Councillor Martin Cook Gainsborough ward, Ipswich Borough Council
Ipswich Tories have been strongly advocating the use of Suffolk County Councillors Highways Locality Budget (LHB) to get much needed improvements made to our roads and pavements. However, a quick look into some of the facts and figures soon reveals quite what an epic failure it’s been.
Out of 75 councillors on Suffolk County Council only three had been able to spend all of their Local Highways Budget by 31 March 2021! A fourth hurriedly put together a list of late commitments to spend what they had left in the 2021-2022 financial year. That left 71 out of 75 councillors, from all parties, handing money back.
In total £2.1m was unspent across Suffolk on 31 March 2021 and even after forward commitments into 2021-2022 were considered there was £1.3m left in the kitty. People will struggle to understand how this could be the case when there is clearly so much work to be done.
The fact that Suffolk’s Local Highways Budget scheme is dysfunctional shouldn’t come as a surprise to anyone. Tory-run Suffolk County Council fails us on highways projects large and small. From potholes that take six months to repair even after the work has been ordered to large projects like the Ipswich Northern Bypass, abandoned with £1m spent or the scrapped Upper Orwell Crossing (£8m wasted) the signs of failure are everywhere.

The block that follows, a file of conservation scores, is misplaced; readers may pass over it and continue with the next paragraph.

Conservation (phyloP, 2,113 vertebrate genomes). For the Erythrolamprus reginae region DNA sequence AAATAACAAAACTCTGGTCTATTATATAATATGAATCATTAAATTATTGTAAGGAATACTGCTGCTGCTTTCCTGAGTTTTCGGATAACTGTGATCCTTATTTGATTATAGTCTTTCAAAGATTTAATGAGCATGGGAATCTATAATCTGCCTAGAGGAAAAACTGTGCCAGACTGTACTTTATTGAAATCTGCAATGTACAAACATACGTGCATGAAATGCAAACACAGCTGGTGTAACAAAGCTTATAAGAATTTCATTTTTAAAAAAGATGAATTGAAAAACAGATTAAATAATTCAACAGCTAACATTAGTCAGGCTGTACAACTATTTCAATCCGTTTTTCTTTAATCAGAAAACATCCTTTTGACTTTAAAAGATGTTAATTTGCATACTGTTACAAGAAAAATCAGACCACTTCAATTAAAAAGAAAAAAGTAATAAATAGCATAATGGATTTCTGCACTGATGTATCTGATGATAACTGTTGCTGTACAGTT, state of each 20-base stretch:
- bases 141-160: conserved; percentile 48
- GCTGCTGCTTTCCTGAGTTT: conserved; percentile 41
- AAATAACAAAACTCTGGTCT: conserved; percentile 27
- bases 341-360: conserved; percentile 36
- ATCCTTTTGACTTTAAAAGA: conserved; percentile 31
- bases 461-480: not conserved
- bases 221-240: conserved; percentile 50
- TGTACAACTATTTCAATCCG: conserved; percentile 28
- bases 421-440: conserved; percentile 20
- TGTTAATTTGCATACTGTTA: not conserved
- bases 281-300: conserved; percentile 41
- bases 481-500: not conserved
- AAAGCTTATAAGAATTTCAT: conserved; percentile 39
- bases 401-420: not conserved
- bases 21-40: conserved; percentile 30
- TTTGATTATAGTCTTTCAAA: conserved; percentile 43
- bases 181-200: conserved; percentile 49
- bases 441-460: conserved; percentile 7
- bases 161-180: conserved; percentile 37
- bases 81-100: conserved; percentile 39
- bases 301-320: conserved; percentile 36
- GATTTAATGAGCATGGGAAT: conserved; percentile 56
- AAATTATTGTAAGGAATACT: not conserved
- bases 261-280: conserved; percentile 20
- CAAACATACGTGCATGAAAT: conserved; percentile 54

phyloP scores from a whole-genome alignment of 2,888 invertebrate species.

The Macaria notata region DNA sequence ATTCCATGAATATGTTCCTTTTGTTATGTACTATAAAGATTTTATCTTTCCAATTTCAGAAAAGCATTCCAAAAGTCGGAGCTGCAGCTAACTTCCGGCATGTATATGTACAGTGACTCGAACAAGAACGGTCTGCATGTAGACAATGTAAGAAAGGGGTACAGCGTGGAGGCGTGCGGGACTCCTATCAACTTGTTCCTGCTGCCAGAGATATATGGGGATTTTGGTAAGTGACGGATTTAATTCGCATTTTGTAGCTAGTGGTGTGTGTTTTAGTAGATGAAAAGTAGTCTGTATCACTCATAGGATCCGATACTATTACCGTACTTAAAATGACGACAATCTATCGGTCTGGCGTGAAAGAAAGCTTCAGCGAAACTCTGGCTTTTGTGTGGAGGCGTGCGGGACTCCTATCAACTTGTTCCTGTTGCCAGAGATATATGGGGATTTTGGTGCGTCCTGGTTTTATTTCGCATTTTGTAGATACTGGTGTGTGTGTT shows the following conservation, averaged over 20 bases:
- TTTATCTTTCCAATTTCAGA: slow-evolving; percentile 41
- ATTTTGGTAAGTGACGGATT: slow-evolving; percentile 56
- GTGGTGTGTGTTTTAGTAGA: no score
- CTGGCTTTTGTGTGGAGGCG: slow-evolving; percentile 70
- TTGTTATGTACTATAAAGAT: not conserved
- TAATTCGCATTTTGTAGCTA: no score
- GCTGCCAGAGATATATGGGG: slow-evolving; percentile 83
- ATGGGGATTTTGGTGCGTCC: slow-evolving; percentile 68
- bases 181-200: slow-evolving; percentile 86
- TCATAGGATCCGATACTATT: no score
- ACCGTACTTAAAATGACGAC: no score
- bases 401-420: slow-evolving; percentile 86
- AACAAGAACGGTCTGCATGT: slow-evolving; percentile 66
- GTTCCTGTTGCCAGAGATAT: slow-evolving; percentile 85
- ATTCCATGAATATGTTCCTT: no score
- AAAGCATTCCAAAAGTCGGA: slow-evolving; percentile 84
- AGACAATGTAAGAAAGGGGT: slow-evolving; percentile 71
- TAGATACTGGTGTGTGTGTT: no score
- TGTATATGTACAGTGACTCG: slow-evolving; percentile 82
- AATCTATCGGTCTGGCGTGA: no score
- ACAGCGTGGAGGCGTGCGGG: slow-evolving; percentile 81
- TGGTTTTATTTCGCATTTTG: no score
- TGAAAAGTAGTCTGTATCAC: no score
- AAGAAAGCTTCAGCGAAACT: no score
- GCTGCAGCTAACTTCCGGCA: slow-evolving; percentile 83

Former Tory cabinet members for Highways Mary Evans and Guy McGregor were among those handing money back. They were in good company with former Tory cabinet member for Highways and Thedwastre North councillor, Jane Storey who returned £49,880.18 unspent.
Even former Tory Council leaders were not immune, Mark Bee had money left over as did Colin Noble who offered £48,460.53 cashback. The top spot however was reserved for Conservative Councillor Peter Beer (Great Cornard) who returned a whopping £66,825.64, more than any other Councillor.
When even experienced, senior county councillors are unable to spend their Local Highways Budget it points to a systemic failure of governance.
Rather than blaming individual councillors for the obvious shortcomings of their highway operation perhaps the all-Tory cabinet who run Suffolk County Council should be getting a grip on the situation themselves.